# Thread: Why is this limit proof wrong?

1. ## Why is this limit proof wrong?

This may be a stupid question thats gonna easily be proved but i just wondered at which step is this wrong. This is taken from a proof in my uni class that limit x->3 (7x) = 21 but just changing one number. why is it wrong and where does it go wrong?

Prove using the $\epsilon - \delta$ definition of a limit that $\lim_{x\to 3} 7x = 28$ (was originally 21 of course)

Rough Work:

|f(x) - L| = |7x - 28| = 7|x - 4|

|x - p| we can control with $\delta$

If $|x - 4| < \delta$, then $|f(x) - L| < 7|x - 4| < 7\delta$

Proof.

Let $\epsilon > 0$ be given. Choose $\delta = \frac{\epsilon}{7}$, then if $0 < |x - 4| < \delta$ => $|f(x) - L| < 7\delta = 7\frac{\epsilon}{7} = \epsilon$

From the $\epsilon - \delta$ definition of a limit, $\lim_{x\to 3} 7x = 28$

Can somebody point out the mistake in that? surely there must be some step thats wrong!

This may be a stupid question thats gonna easily be proved but i just wondered at which step is this wrong. This is taken from a proof in my uni class that limit x->3 (7x) = 21 but just changing one number. why is it wrong and where does it go wrong?

Prove using the $\epsilon - \delta$ definition of a limit that $\lim_{x\to 3} 7x = 28$ (was originally 21 of course)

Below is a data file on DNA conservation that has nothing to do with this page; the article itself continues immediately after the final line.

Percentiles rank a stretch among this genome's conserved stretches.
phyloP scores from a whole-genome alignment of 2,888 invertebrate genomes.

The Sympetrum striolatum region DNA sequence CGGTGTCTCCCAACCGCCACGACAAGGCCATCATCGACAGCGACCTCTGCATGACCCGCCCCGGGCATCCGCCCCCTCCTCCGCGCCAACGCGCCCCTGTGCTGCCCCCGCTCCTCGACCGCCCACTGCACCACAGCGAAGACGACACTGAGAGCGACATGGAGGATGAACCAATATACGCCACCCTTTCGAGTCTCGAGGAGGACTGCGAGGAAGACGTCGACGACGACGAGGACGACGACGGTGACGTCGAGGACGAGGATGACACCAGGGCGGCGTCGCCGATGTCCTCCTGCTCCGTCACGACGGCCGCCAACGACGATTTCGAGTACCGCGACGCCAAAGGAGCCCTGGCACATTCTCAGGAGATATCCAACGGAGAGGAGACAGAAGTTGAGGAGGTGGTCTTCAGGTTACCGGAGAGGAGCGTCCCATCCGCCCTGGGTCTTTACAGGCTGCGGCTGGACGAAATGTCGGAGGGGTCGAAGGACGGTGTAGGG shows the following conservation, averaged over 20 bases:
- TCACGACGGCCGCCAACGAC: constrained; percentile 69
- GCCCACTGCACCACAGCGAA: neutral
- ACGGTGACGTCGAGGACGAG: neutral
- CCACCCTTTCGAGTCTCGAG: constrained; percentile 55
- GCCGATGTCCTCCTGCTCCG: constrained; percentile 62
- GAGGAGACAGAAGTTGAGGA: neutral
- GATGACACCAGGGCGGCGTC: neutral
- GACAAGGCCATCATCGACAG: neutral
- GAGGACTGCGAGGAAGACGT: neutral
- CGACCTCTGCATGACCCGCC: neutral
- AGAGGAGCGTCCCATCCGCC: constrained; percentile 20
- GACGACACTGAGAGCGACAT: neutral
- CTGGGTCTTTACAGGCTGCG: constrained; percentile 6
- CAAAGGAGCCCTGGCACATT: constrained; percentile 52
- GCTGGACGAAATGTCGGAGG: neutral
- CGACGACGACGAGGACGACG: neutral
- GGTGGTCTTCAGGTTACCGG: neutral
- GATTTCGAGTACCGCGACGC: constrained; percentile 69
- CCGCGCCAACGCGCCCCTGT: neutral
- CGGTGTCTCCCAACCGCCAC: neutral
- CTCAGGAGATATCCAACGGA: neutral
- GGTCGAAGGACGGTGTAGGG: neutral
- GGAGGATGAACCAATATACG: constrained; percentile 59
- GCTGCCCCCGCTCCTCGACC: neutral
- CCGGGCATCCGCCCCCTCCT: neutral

Rough Work:

|f(x) - L| = |7x - 28| = 7|x - 4|

|x - p| we can control with $\delta$

If $|x - 4| < \delta$, then $|f(x) - L| < 7|x - 4| < 7\delta$

Proof.

Let $\epsilon > 0$ be given. Choose $\delta = \frac{\epsilon}{7}$, then if $0 < |x - 4| < \delta$ => $|f(x) - L| < 7\delta = 7\frac{\epsilon}{7} = \epsilon$

From the $\epsilon - \delta$ definition of a limit, $\lim_{x\to 3} 7x = 28$

Can somebody point out the mistake in that? surely there must be some step thats wrong!
if there was no typo error, then it is really wrong..
because x approcahes 3, not 4.. and if it approaches 3, then the limit cannot be 28..

This may be a stupid question thats gonna easily be proved but i just wondered at which step is this wrong. This is taken from a proof in my uni class that limit x->3 (7x) = 21 but just changing one number. why is it wrong and where does it go wrong?

Prove using the $\epsilon - \delta$ definition of a limit that $\lim_{x\to 3} 7x = 28$ (was originally 21 of course)

Rough Work:

|f(x) - L| = |7x - 28| = 7|x - 4|

|x - p| we can control with $\delta$

If $|x - 4| < \delta$, then $|f(x) - L| < 7|x - 4| < 7\delta$

Proof.

Let $\epsilon > 0$ be given. Choose $\delta = \frac{\epsilon}{7}$, then if $0 < |x - 4| < \delta$ => $|f(x) - L| < 7\delta = 7\frac{\epsilon}{7} = \epsilon$

From the $\epsilon - \delta$ definition of a limit, $\lim_{x\to 3} 7x = 28$

Can somebody point out the mistake in that? surely there must be some step thats wrong!
Where you take $|x - 4| < \delta$, means you are constructing the limit as $x \to 4$ not $3$.

RonL